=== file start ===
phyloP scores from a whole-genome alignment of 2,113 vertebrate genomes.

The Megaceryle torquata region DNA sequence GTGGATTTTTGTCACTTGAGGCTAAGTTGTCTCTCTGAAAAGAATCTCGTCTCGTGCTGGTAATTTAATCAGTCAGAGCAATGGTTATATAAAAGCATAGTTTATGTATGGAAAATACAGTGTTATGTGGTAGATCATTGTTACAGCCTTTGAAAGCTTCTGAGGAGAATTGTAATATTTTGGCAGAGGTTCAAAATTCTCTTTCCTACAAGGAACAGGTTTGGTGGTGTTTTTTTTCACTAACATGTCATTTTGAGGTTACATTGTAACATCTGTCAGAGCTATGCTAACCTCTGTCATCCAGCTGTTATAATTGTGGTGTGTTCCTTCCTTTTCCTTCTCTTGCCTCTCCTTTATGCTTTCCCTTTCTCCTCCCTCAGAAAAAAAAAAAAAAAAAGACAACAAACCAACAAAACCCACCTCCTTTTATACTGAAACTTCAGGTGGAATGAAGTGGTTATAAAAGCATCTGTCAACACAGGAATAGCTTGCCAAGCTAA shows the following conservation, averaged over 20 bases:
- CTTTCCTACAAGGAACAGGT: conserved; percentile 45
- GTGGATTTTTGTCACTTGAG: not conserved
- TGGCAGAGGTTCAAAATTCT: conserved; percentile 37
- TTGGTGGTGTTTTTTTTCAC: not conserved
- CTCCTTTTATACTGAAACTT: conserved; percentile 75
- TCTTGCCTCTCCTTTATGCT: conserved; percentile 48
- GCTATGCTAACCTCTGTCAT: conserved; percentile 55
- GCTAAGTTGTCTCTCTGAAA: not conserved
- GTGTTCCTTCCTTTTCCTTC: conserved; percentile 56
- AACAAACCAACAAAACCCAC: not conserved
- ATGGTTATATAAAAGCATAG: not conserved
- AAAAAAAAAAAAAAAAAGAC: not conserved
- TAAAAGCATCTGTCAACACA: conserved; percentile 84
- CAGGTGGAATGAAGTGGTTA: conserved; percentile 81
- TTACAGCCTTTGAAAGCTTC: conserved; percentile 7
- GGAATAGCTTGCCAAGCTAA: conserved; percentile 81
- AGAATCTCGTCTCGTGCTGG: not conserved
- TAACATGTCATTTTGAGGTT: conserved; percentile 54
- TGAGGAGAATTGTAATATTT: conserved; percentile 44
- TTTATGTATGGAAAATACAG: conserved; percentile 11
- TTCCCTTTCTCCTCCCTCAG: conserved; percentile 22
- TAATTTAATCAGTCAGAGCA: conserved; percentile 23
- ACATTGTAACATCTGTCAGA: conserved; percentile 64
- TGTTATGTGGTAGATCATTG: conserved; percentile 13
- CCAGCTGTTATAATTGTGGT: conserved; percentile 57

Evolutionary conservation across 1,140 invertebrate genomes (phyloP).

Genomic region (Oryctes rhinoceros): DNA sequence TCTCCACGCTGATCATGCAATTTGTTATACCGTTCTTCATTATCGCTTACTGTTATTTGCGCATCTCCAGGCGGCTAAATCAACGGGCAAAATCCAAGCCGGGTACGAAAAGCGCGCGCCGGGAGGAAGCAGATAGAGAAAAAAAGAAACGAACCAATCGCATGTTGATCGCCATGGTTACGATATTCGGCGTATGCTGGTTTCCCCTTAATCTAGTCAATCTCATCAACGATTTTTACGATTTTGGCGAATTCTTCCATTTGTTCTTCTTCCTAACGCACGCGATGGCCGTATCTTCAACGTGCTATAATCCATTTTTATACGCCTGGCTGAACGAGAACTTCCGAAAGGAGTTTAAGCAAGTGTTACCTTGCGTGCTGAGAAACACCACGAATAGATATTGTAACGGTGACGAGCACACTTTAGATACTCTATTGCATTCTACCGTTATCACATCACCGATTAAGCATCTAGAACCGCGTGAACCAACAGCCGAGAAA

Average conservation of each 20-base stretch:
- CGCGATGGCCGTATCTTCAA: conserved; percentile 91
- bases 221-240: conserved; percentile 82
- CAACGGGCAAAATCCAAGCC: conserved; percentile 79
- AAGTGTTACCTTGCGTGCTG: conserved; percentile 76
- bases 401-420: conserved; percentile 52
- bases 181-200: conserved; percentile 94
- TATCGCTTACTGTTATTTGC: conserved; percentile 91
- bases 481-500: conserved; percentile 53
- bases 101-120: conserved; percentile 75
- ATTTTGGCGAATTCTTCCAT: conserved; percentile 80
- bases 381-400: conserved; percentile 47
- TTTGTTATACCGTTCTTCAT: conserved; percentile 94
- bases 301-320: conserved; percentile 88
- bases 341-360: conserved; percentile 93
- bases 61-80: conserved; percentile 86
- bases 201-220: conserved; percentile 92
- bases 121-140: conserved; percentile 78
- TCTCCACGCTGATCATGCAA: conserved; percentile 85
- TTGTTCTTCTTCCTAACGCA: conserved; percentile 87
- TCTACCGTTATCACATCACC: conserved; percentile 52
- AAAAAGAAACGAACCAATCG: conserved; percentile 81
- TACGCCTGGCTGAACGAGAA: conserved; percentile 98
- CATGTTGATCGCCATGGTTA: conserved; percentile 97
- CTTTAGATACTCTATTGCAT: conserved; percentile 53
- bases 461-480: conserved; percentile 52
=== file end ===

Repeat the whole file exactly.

phyloP scores from a whole-genome alignment of 2,113 vertebrate genomes.

The Megaceryle torquata region DNA sequence GTGGATTTTTGTCACTTGAGGCTAAGTTGTCTCTCTGAAAAGAATCTCGTCTCGTGCTGGTAATTTAATCAGTCAGAGCAATGGTTATATAAAAGCATAGTTTATGTATGGAAAATACAGTGTTATGTGGTAGATCATTGTTACAGCCTTTGAAAGCTTCTGAGGAGAATTGTAATATTTTGGCAGAGGTTCAAAATTCTCTTTCCTACAAGGAACAGGTTTGGTGGTGTTTTTTTTCACTAACATGTCATTTTGAGGTTACATTGTAACATCTGTCAGAGCTATGCTAACCTCTGTCATCCAGCTGTTATAATTGTGGTGTGTTCCTTCCTTTTCCTTCTCTTGCCTCTCCTTTATGCTTTCCCTTTCTCCTCCCTCAGAAAAAAAAAAAAAAAAAGACAACAAACCAACAAAACCCACCTCCTTTTATACTGAAACTTCAGGTGGAATGAAGTGGTTATAAAAGCATCTGTCAACACAGGAATAGCTTGCCAAGCTAA shows the following conservation, averaged over 20 bases:
- CTTTCCTACAAGGAACAGGT: conserved; percentile 45
- GTGGATTTTTGTCACTTGAG: not conserved
- TGGCAGAGGTTCAAAATTCT: conserved; percentile 37
- TTGGTGGTGTTTTTTTTCAC: not conserved
- CTCCTTTTATACTGAAACTT: conserved; percentile 75
- TCTTGCCTCTCCTTTATGCT: conserved; percentile 48
- GCTATGCTAACCTCTGTCAT: conserved; percentile 55
- GCTAAGTTGTCTCTCTGAAA: not conserved
- GTGTTCCTTCCTTTTCCTTC: conserved; percentile 56
- AACAAACCAACAAAACCCAC: not conserved
- ATGGTTATATAAAAGCATAG: not conserved
- AAAAAAAAAAAAAAAAAGAC: not conserved
- TAAAAGCATCTGTCAACACA: conserved; percentile 84
- CAGGTGGAATGAAGTGGTTA: conserved; percentile 81
- TTACAGCCTTTGAAAGCTTC: conserved; percentile 7
- GGAATAGCTTGCCAAGCTAA: conserved; percentile 81
- AGAATCTCGTCTCGTGCTGG: not conserved
- TAACATGTCATTTTGAGGTT: conserved; percentile 54
- TGAGGAGAATTGTAATATTT: conserved; percentile 44
- TTTATGTATGGAAAATACAG: conserved; percentile 11
- TTCCCTTTCTCCTCCCTCAG: conserved; percentile 22
- TAATTTAATCAGTCAGAGCA: conserved; percentile 23
- ACATTGTAACATCTGTCAGA: conserved; percentile 64
- TGTTATGTGGTAGATCATTG: conserved; percentile 13
- CCAGCTGTTATAATTGTGGT: conserved; percentile 57

Evolutionary conservation across 1,140 invertebrate genomes (phyloP).

Genomic region (Oryctes rhinoceros): DNA sequence TCTCCACGCTGATCATGCAATTTGTTATACCGTTCTTCATTATCGCTTACTGTTATTTGCGCATCTCCAGGCGGCTAAATCAACGGGCAAAATCCAAGCCGGGTACGAAAAGCGCGCGCCGGGAGGAAGCAGATAGAGAAAAAAAGAAACGAACCAATCGCATGTTGATCGCCATGGTTACGATATTCGGCGTATGCTGGTTTCCCCTTAATCTAGTCAATCTCATCAACGATTTTTACGATTTTGGCGAATTCTTCCATTTGTTCTTCTTCCTAACGCACGCGATGGCCGTATCTTCAACGTGCTATAATCCATTTTTATACGCCTGGCTGAACGAGAACTTCCGAAAGGAGTTTAAGCAAGTGTTACCTTGCGTGCTGAGAAACACCACGAATAGATATTGTAACGGTGACGAGCACACTTTAGATACTCTATTGCATTCTACCGTTATCACATCACCGATTAAGCATCTAGAACCGCGTGAACCAACAGCCGAGAAA

Average conservation of each 20-base stretch:
- CGCGATGGCCGTATCTTCAA: conserved; percentile 91
- bases 221-240: conserved; percentile 82
- CAACGGGCAAAATCCAAGCC: conserved; percentile 79
- AAGTGTTACCTTGCGTGCTG: conserved; percentile 76
- bases 401-420: conserved; percentile 52
- bases 181-200: conserved; percentile 94
- TATCGCTTACTGTTATTTGC: conserved; percentile 91
- bases 481-500: conserved; percentile 53
- bases 101-120: conserved; percentile 75
- ATTTTGGCGAATTCTTCCAT: conserved; percentile 80
- bases 381-400: conserved; percentile 47
- TTTGTTATACCGTTCTTCAT: conserved; percentile 94
- bases 301-320: conserved; percentile 88
- bases 341-360: conserved; percentile 93
- bases 61-80: conserved; percentile 86
- bases 201-220: conserved; percentile 92
- bases 121-140: conserved; percentile 78
- TCTCCACGCTGATCATGCAA: conserved; percentile 85
- TTGTTCTTCTTCCTAACGCA: conserved; percentile 87
- TCTACCGTTATCACATCACC: conserved; percentile 52
- AAAAAGAAACGAACCAATCG: conserved; percentile 81
- TACGCCTGGCTGAACGAGAA: conserved; percentile 98
- CATGTTGATCGCCATGGTTA: conserved; percentile 97
- CTTTAGATACTCTATTGCAT: conserved; percentile 53
- bases 461-480: conserved; percentile 52